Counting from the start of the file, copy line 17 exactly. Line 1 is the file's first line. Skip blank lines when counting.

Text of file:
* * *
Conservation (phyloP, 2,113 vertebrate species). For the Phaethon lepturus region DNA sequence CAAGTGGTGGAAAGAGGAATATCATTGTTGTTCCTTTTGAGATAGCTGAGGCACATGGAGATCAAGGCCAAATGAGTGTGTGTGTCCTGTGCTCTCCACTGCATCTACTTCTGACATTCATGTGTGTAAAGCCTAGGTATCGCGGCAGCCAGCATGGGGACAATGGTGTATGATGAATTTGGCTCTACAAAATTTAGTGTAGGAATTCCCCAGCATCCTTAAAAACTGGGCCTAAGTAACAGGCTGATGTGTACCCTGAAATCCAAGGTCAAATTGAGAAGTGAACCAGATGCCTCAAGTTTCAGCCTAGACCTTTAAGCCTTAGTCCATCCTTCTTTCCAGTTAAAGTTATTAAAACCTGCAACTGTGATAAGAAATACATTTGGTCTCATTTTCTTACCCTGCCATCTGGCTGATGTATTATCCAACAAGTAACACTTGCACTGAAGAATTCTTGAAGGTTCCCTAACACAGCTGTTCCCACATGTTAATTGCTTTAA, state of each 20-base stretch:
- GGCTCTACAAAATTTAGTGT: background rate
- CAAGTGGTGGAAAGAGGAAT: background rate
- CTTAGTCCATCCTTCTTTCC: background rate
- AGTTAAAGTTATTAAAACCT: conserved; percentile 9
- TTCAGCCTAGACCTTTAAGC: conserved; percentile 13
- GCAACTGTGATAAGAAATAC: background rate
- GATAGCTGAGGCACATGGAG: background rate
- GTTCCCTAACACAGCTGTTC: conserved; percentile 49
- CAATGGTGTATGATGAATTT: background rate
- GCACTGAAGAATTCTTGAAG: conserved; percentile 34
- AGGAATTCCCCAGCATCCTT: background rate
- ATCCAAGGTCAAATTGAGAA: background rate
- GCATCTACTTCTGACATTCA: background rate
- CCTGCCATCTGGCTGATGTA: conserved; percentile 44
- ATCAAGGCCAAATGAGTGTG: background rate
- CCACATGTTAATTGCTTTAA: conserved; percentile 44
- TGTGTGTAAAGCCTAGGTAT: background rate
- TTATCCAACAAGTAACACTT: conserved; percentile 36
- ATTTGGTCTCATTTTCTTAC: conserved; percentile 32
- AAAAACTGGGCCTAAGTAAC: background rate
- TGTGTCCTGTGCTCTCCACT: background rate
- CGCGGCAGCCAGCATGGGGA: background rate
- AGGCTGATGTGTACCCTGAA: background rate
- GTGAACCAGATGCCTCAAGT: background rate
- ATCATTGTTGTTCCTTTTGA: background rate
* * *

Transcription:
- CCACATGTTAATTGCTTTAA: conserved; percentile 44